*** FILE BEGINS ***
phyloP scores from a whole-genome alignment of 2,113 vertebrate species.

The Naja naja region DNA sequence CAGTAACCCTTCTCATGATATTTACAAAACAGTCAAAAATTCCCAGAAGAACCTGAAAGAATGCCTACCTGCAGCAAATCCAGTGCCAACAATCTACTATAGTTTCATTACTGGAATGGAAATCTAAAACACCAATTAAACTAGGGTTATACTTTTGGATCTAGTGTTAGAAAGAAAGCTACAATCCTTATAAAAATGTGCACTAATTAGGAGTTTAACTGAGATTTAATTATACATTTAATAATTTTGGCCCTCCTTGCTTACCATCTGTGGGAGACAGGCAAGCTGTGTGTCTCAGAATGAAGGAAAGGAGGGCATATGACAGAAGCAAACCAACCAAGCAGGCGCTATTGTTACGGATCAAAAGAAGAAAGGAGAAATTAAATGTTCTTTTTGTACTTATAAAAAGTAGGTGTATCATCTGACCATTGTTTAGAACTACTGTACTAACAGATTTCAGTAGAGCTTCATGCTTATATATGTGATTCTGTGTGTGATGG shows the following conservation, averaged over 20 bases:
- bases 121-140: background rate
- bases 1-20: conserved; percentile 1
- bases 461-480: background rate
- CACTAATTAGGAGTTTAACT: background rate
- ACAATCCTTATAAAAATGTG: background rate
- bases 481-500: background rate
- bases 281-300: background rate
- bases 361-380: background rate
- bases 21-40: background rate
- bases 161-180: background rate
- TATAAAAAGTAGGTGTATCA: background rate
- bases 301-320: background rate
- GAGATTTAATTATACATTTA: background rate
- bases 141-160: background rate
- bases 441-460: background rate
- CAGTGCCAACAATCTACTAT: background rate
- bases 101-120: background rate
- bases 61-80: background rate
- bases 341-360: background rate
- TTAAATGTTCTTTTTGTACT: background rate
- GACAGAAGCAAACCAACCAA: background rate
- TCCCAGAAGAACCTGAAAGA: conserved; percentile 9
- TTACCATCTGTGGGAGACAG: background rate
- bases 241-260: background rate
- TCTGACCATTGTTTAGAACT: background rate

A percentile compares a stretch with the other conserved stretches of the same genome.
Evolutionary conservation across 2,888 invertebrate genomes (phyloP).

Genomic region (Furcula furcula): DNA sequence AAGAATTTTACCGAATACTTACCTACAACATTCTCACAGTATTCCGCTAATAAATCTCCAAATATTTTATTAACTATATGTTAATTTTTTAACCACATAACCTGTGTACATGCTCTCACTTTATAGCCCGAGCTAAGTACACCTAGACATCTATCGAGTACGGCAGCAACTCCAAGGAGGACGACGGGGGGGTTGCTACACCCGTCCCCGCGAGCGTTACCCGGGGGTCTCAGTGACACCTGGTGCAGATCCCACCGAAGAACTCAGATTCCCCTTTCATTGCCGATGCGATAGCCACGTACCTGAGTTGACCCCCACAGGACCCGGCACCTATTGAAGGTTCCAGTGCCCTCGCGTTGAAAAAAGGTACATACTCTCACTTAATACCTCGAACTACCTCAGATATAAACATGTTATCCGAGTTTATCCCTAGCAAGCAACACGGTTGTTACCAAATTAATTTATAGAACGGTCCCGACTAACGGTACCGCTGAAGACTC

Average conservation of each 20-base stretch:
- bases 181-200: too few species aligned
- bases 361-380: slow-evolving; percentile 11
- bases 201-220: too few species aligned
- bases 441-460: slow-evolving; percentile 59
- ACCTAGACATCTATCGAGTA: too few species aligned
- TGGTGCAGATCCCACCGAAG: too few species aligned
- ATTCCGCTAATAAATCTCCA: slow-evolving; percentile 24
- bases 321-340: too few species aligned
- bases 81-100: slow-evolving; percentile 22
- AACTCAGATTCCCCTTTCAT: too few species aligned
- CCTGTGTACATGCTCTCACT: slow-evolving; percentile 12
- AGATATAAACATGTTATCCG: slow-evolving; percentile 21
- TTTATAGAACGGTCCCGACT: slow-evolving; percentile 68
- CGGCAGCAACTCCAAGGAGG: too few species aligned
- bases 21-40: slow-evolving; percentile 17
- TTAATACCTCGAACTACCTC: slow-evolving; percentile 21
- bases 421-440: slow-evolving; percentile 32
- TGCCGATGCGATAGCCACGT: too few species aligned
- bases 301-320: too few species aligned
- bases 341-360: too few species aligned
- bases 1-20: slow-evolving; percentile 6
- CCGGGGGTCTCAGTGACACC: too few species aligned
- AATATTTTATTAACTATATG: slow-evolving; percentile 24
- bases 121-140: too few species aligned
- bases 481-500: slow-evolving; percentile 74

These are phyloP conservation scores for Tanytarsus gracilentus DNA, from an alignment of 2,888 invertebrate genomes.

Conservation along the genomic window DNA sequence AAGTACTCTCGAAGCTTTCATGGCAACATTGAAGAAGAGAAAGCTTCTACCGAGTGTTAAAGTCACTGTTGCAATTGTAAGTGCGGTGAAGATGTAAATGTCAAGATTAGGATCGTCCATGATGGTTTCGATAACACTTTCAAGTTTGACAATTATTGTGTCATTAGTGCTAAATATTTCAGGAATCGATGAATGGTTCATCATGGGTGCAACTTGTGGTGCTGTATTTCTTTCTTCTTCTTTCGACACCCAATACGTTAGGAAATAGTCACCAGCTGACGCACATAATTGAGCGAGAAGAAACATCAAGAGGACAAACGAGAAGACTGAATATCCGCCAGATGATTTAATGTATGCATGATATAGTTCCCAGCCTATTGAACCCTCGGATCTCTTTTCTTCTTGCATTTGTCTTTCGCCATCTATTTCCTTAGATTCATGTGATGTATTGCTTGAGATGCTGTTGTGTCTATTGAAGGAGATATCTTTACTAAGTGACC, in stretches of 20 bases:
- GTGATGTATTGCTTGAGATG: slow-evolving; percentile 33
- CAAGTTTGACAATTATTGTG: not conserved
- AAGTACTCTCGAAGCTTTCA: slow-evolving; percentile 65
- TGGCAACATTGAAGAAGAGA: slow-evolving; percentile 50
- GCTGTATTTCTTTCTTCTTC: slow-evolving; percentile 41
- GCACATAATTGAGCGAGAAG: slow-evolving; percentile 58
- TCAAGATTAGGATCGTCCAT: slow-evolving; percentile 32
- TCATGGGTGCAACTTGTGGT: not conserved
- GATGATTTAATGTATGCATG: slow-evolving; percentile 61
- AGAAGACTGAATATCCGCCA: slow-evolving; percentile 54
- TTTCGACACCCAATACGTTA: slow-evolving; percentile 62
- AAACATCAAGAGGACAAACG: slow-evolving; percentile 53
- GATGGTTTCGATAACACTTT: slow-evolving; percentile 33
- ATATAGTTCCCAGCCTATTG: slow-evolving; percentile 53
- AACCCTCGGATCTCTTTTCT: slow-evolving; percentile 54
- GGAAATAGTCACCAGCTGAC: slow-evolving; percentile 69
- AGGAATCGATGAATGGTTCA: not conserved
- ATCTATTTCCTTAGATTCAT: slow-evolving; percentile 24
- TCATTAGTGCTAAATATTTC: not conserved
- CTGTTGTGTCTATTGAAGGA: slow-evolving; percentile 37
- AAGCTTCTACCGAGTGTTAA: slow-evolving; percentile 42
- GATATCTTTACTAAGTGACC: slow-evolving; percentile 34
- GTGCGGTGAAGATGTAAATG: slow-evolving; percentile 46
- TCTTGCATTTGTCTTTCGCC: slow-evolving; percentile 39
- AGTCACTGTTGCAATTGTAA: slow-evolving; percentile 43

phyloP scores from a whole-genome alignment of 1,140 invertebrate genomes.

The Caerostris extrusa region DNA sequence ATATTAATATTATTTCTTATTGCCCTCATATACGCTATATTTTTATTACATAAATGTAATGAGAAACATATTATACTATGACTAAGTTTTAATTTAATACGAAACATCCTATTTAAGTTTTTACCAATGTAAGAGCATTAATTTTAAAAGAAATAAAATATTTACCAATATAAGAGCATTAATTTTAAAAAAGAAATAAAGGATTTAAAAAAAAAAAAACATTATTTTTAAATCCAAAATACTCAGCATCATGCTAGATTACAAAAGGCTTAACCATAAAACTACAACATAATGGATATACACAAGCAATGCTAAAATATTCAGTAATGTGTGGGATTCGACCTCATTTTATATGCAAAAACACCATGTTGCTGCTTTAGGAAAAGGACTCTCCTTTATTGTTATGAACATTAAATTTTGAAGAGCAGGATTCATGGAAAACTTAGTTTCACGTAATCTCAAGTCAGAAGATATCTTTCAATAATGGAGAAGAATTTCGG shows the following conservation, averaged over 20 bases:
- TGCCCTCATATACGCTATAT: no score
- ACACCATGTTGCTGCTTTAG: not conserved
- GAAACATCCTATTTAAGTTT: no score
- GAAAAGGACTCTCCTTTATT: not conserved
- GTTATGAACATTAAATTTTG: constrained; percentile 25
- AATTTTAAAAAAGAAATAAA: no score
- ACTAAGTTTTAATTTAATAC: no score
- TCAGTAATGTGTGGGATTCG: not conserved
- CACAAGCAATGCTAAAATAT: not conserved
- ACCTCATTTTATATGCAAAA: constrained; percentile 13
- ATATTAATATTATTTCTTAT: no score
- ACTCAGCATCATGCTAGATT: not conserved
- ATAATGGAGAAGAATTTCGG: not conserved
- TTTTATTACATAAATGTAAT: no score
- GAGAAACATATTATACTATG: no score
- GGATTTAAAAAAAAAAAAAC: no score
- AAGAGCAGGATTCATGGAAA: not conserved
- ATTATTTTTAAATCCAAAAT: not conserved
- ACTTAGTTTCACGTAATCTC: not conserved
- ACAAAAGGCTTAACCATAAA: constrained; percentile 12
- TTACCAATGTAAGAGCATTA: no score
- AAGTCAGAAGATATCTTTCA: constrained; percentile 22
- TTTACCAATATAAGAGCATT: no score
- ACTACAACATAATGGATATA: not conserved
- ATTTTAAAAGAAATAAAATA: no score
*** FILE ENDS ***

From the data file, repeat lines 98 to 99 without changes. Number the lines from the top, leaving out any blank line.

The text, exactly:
- ATAATGGAGAAGAATTTCGG: not conserved
- TTTTATTACATAAATGTAAT: no score